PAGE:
SSS9. King Behram V, Behram-gur (419-439) – The brave, daring, dashing, adventurous, ace hunter, warrior king
Behram Gur is one of the most interesting figures of the Shahnameh. Though very historic, his life reads very much out of a fairy tale and parts of it resemble the adventures of Sinbad the Sailor.
BEHRAM CLAIMS THE THRONE
Prominent paladins like Gastaham, Kāran, Milād, Ārash and Parviz met to select a new king after the accidental death of king Yazdezerd I (Athil). Since Yazdezerd was not liked by most people, the noblemen decided against giving the throne to any of his sons, especially Behram who was perceived to be hot headed like his father. The other son Shahpur, who was the Governor of Armenia, hurriedly came to Iran, but was murdered.
Many royal relatives started claiming the throne and the nation went into a state of anarchy. Finally priests and wise men decided to appoint Khushrav, an experienced nobleman from the royal family, as the next king.
Behram came to know about his father’s death, and went into grief. When he came to know the court’s decision of ignoring his right to the throne, and choosing Khushrav as the king, he was very angry. With Munzar and Naoman he decided to attack Iran to claim his right. The neighbouring countries of Rome, China, Turkestan, Arabia, India and Makran got a whiff of the problems in Iran and started preparations to attack it.
When the court in Iran came to know of Behram’s plans, they were afraid. They sent a messenger to Munzar saying that he was an ally and should not attack Iran. Munzar, after consultations with Behram, replied that it was their behaviour that had incensed them into planning an attack. If they were agreeable, Behram would come to Iran with an army to claim his throne. Even he did not want a war, and the matter could be sorted out amicably. The messenger returned with this encouraging response, and the Iranians agreed to meet them.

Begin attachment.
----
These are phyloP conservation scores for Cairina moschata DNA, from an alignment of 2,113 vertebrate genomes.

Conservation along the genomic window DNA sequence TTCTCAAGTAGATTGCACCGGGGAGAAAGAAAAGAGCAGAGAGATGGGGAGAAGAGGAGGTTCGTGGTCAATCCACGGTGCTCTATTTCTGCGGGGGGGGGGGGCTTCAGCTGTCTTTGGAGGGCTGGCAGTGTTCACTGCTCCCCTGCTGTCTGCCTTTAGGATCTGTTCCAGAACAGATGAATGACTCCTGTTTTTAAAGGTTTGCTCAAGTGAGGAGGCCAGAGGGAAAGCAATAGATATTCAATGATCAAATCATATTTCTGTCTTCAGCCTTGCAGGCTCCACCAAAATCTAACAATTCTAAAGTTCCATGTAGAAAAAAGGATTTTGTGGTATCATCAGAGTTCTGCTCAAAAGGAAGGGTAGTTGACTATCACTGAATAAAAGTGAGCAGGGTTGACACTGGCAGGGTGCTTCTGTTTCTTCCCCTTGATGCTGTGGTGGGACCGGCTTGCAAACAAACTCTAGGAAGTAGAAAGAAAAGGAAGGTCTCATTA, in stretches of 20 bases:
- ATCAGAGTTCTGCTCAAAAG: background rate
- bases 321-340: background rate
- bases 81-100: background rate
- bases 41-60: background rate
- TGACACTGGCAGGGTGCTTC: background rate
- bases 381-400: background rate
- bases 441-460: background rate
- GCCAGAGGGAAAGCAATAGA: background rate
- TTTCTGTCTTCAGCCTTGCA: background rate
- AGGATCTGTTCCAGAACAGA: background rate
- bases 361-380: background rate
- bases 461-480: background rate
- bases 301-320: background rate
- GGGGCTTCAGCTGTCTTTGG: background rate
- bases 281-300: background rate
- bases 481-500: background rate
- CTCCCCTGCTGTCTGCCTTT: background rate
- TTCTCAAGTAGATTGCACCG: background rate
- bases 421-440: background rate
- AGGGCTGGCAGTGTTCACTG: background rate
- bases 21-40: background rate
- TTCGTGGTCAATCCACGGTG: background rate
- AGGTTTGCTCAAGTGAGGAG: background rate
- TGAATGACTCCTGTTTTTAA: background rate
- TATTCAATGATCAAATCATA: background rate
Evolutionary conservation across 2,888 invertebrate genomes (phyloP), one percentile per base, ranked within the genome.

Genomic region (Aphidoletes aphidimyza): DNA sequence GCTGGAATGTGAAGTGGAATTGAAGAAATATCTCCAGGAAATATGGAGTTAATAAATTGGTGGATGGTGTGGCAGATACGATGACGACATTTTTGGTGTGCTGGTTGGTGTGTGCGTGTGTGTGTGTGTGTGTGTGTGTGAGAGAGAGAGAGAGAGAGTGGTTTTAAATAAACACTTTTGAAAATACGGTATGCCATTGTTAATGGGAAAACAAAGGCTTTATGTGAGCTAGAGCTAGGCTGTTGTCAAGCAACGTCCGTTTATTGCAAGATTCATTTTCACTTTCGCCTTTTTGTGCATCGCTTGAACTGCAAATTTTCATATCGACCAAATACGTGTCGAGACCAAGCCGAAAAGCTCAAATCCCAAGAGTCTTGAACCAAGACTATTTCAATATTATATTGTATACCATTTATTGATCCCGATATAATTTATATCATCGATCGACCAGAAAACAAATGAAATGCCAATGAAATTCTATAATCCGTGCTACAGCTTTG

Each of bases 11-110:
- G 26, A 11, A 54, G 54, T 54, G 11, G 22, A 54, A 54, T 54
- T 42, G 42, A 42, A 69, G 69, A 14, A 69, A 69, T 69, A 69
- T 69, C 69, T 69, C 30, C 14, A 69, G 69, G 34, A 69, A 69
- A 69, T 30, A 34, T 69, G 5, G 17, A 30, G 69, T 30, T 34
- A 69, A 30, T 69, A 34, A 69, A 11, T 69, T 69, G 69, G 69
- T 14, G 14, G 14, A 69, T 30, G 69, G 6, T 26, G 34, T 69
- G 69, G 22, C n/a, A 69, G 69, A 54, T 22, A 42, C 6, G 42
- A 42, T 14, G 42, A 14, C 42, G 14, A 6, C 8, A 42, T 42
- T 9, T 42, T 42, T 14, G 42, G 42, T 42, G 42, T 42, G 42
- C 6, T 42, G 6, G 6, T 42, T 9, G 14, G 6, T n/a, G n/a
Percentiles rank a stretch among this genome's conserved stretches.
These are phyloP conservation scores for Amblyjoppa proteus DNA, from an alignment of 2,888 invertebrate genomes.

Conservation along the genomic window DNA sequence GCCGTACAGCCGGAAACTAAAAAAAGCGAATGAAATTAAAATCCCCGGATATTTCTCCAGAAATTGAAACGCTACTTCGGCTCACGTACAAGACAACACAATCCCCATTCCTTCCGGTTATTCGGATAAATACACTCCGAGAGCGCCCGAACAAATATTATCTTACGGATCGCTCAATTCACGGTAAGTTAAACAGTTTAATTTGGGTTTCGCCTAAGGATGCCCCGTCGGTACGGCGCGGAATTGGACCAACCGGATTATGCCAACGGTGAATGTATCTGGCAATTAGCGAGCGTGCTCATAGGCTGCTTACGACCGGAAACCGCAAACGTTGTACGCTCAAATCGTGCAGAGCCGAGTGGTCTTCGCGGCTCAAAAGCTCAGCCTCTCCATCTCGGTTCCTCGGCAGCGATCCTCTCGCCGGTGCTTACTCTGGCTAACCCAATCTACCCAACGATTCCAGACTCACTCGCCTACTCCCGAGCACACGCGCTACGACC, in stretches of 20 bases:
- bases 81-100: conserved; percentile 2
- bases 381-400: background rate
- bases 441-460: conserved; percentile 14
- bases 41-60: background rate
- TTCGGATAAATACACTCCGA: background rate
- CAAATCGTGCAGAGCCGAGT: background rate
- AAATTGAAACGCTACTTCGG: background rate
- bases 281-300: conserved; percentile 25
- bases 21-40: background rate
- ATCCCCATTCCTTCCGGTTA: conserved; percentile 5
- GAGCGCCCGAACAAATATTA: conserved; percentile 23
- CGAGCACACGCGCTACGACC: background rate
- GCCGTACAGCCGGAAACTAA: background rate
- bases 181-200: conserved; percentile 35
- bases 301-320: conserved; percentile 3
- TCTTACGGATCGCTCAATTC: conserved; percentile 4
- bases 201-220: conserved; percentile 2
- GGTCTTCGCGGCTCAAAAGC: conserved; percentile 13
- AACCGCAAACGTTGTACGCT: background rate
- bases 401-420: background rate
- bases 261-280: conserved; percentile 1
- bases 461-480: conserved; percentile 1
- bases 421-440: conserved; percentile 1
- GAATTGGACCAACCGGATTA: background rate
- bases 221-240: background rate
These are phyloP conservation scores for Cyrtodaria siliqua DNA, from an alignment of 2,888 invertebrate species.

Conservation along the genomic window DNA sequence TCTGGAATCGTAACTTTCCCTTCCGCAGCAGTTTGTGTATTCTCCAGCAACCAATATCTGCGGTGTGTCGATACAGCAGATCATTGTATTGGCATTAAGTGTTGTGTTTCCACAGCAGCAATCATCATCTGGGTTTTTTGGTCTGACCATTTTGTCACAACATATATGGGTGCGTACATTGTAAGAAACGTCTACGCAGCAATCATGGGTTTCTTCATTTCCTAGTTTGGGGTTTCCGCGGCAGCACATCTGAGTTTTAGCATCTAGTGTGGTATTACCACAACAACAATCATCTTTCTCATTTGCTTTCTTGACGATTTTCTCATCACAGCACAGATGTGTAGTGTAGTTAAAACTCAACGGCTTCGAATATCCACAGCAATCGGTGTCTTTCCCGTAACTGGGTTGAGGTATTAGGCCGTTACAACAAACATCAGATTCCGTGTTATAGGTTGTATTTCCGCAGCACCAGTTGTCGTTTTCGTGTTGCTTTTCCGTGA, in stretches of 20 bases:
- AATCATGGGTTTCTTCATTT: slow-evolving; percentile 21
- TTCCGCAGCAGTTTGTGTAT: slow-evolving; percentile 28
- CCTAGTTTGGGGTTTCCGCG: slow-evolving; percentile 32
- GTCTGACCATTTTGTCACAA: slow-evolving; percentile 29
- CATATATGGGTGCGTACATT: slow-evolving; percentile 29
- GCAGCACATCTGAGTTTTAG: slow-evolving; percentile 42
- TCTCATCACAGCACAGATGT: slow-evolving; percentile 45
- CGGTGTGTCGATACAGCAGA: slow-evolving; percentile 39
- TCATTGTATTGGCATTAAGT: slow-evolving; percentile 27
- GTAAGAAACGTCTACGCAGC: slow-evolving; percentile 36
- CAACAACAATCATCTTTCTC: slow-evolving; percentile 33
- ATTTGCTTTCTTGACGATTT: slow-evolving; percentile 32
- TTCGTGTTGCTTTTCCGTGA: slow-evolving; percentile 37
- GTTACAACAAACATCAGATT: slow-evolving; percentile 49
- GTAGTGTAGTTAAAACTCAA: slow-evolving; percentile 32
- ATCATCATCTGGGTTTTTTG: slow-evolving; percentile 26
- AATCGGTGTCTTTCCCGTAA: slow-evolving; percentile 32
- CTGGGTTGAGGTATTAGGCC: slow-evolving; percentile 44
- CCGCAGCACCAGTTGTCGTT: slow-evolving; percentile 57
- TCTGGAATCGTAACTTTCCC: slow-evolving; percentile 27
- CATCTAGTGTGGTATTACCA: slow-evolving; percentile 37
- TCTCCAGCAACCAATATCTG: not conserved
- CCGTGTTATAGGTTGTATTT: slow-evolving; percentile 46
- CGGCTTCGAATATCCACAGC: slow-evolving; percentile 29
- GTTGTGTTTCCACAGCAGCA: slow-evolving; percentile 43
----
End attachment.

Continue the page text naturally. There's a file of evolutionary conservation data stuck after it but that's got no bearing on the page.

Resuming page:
Behram, Munzar and Naoman arrived in Iran and met the Iranian wise men, elders and noblemen for a discussion. Half of them were in favour of Behram as the king and the other half were in favour of Khushrav. Those who were not in Behram’s favour brought maimed people without limbs, eyes and ears, to show victims of his father’s cruelty.
Munzar, Naoman and Behram were shocked to see the people maimed by Yazdezerd’s cruel sense of justice. Behram assured them that he was not like his father. In fact, he himself was a victim of his father’s wrath and hence had taken refuge with Munzar.
Behram thought about a sporting offer to avoid war and bloodshed. The person staking a claim to kingship would have to take a crown placed on an ivory throne, which would be guarded by two ferocious lions on each side. The claimant would have to fight the lions, sit on the throne and wear the crown.
The following day Behram invited the noblemen to hear him out. He told them about his sporting offer. He explained to them that he was different from his father, that he will be just, kind, caring and considerate to his subjects. The noblemen were impressed and agreed to his offer as they saw a win-win situation in this offer. If Behram were to be killed in this sport they would be happy to get rid of him. If he won, he would have proved his valour and nobility.
Preparations were made for the challenge. A place was selected in the forest where an ivory throne was kept and two lions were tied on either sides of the throne on which the royal crown was kept.
Behram and Khushrav went to the forest, along with several priests and ministers. When Khushrav saw the lions he told the ministers that the person who claims the throne should go in first. Behram accepted the proposal. The minister tried to caution Behram and asked him to think twice before risking his life. Behram was firm about his decision. He washed himself, prayed to God and sought His help for success.
Behram proceeded towards the throne with a huge Gorz in his hand. One of the lions freed himself from the chains and rushed at him.
Behram swung his Gorz at the monstrous creature and soon enough the ferocious lion fell lifeless. Thereafter he went to the other chained lion and with one blow of the Gorz ended its life. Then, he went to the throne, picked up the crown, sat on the throne and placed the crown on his own head. Immediately Khushrav went to him, offered salutations and accepted him as the king of Iran.
Behram was coronated on roj Sarosh of mah Adar. He was fondly called Behram-gur as he was excessively fond of hunting gur “onager/wild ass”. As soon as he assumed the throne, he wrote off the debts of all Iranians. The whole nation was very happy at this generous gesture. He also forgave all those whom his father had exiled and asked them to return. He gave generous gifts to priests, noblemen and commanders.
(All drawings are by Mrs. Katy Bagli)